Amid a flood warning and a powerful storm system, heavy rain and winds have left damage across the county Thursday, including potholes, power outages, and fallen trees and boulders.
At least two utility poles have snapped and fallen in Ramona likely due to heavy winds Thursday. The poles could be seen in the middle of the street near Mt. Woodson Road just off Highway 67.
The downed power lines reportedly sliced open the top of a nearby delivery truck.
“I thought it was a boulder that just hit us,” said delivery person Ian Tagavilla. “Turned out it was a cable line.”
Tagavilla works for Fast Trucking that makes delivers across the county.
“I’m lucky to be alive,” he told NBC 7. “I’ve never experienced something like that, it was shocking.”
Tagavilla said it was a good thing the cable didn’t hit the windshield. Though, the damages done made the truck “not drivable.” He said it would be “very dangerous to drive that vehicle.”
San Diego Gas and Electric reported a power outage in South Ramona, Iron Mountain, and Barona, though it is unclear if the fallen utility poles are related.
At 11:45 a.m., nearly a dozen different power outages were reported by SDG&E, according to its outage map. In total, roughly 1,800 customers were affected across the county.
In La Mesa, the city said portions of Summit Drive were closed in both directions due to a wire hazard.
SDG&E was dispatched to Oceanside to repair downed wires near Hillcrest Place.
The rain picked up in the area just before 1 p.m. causing some difficulties for crews in action.
A neighbor said he saw the wires spark but thought it was lightning. He also said he saw smoke, fearing a potential fire.
Caltrans reported a large boulder blocking part of a roadway just west of Ramona. All lanes on State Route 78 were closed between Indian Oaks Road and Haverford Road.
The roadways are expected to reopen by 6 p.m., according to Caltrans.
In Escondido, rescue crews began efforts to pull a body from a flood control channel at around 5:20 p.m.
North of the area, a mudslide was reported near Valley Center Road and Lake Wohlford Road.
The streets have been completely shut down until further notice, according to the California Highway Patrol.
CHP officers warn residents in the area to use an alternative route.
In Sorrento Valley, flooding blocked off the only access roads to an after-school program on Sorrento Valley Road. Close to 250 students had to wait more than an hour after pickup time until they were loaded into vans and shuttled to a nearby train station where their parents were waiting to take them home.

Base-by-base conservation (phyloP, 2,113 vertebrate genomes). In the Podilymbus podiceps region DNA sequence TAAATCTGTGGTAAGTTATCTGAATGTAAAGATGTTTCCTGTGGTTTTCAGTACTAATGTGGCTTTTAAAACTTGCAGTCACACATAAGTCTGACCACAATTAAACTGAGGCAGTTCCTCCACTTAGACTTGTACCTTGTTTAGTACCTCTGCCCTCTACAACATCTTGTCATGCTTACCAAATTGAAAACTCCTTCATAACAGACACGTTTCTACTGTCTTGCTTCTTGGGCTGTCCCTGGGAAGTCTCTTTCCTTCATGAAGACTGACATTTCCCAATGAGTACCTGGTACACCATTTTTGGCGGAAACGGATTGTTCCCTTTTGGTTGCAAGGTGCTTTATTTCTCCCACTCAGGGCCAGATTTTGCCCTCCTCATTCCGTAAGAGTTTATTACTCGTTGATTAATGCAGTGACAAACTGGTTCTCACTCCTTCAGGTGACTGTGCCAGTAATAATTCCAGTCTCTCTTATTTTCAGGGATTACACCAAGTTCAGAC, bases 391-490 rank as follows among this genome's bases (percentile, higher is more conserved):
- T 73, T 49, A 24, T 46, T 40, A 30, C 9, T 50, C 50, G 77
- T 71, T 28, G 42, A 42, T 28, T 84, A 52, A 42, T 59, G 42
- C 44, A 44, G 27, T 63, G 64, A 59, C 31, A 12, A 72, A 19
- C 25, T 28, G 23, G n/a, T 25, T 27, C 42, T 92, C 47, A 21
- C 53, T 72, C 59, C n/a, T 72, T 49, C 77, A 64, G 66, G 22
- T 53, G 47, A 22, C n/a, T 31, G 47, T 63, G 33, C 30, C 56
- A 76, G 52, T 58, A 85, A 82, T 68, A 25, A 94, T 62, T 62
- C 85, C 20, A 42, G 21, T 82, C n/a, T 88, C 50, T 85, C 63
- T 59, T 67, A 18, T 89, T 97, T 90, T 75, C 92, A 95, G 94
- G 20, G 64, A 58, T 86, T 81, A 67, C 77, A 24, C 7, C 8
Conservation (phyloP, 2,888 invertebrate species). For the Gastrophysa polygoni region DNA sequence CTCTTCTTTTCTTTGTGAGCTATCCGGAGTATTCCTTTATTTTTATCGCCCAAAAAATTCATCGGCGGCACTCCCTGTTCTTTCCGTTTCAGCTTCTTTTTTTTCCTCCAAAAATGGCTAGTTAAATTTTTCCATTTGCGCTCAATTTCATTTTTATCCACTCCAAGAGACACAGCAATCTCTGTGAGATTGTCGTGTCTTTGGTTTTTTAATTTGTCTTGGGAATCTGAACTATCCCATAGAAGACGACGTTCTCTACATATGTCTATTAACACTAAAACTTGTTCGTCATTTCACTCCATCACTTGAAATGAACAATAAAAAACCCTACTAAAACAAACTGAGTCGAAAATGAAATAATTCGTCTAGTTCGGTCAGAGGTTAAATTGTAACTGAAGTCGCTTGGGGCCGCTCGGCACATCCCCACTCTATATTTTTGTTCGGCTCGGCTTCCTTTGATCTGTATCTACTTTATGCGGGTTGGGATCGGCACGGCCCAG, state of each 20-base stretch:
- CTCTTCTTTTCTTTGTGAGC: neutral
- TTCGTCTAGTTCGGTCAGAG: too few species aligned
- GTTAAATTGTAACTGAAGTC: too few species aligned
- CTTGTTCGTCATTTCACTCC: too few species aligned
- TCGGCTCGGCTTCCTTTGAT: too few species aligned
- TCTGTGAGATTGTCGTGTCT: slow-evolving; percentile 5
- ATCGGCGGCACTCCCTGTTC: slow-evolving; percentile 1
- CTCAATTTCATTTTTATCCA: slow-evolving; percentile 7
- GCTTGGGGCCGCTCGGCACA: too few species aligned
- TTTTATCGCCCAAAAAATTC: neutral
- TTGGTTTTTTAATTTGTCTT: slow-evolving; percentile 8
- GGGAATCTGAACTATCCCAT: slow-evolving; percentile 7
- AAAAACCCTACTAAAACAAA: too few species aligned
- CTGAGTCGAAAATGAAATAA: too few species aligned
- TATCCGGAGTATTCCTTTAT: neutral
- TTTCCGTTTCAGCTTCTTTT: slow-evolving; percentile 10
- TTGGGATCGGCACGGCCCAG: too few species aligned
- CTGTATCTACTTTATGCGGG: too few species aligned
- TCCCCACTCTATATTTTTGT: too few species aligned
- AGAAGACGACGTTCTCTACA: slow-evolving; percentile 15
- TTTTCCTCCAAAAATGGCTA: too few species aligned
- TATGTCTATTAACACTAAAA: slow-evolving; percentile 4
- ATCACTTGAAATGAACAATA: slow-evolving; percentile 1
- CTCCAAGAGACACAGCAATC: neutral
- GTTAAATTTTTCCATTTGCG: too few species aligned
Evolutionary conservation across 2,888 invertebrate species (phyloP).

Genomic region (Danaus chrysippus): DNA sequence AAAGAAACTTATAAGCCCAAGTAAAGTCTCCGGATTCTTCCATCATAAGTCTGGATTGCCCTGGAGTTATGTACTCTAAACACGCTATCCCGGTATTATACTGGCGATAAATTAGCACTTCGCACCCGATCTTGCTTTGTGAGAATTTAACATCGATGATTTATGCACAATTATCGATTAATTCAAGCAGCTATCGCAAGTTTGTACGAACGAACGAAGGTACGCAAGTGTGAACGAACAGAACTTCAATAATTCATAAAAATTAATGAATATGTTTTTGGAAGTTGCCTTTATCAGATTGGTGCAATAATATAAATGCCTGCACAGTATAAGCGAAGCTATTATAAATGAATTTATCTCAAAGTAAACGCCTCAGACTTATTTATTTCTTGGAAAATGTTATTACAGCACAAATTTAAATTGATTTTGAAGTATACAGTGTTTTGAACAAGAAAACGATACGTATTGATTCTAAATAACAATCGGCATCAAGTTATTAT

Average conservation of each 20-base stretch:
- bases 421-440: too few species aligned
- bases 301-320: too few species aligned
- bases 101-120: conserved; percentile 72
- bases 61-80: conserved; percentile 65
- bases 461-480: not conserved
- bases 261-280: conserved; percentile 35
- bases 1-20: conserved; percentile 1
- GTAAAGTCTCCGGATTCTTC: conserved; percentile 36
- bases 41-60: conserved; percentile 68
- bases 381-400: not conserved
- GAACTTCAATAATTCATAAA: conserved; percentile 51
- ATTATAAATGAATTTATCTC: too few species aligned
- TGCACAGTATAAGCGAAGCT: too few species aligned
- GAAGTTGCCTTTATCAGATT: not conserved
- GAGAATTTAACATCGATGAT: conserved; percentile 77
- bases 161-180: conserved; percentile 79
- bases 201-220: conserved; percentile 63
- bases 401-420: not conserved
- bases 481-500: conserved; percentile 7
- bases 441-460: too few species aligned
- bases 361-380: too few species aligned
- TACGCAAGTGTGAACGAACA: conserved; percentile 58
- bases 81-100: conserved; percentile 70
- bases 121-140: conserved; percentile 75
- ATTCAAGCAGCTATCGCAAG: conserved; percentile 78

In Poway, the powerful storm caused two trees to fall, one at Scripps Poway Parkway and the other at Twin Peaks Road and Maplewood Street. City crews closed the roads so they could clean up the debris.
Along Sandia Creek Road in Fallbrook, there had been three water rescues as of 1:20 p.m. Rockslides could be seen along the road.
In Coronado, the heavy rain and strong winds caused a tree to come crashing down onto a home, smashing some exterior tiling.
A resident in the area, Jacqueline Hardt, said the tree fell at around 7 a.m.
A huge section of the tree appeared to have split off, taking down some power lines in the area.
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“[The homeowner] was making breakfast, and she heard a very loud noise and she thought that a car had driven into her property, but it turns out that was the force of the tree splitting and falling onto her roof," Hardt told NBC 7.
Within a few hours, the tree had been removed and SDG&E repaired the power lines.
Hardt said she was surprised at how quickly crews cleared the area.
In Carlsbad, a eucalyptus tree fell, also at around 7 a.m. The homeowner said she heard a loud thud Thursday morning and immediately called it in.
Dirt, roots, and branches could be seen strewn across the residential roadway.
Crews were able to clear the roadway by 11 a.m.
Cal Fire San Diego said it was attempting to respond to a “medical emergency” in the De Luz area in a tweet just before 1 p.m.
Due to the flooded roads, a swift-water rescue team was dispatched nine miles from De Luz Road near Riverside County.
Along Murray Ridge Road in Serra Mesa is a littering of potholes, according to residents in the area. And Thursday’s rain caused even more problems for drivers.
“Two days ago it was maybe 12 inches in diameter, and now it's going to swallow up a small car, I think,” said Mike Walker, a resident in the area.
Rainy conditions can make it difficult to spot potholes, which can cause costly damage to cars.
“People don't think it's going to cost that much money and, honestly, at the very end, it can actually cost a lot,” said Erika Lara, a customer care specialist with Aero Auto Repair.
But drivers aren’t the only ones paying. NBC 7 Investigates requested pothole payouts from the city's risk management department in 2018 and found more than $253,000 in payouts at the taxpayers’ expense.
Potholes typically form when water gets into the cracks of asphalt and then cars drive over those cracks which then vibrate and begin to destroy the pavement, according to NBC 7’s Steven Luke. They are the number one complaint on the city’s Get It Done site.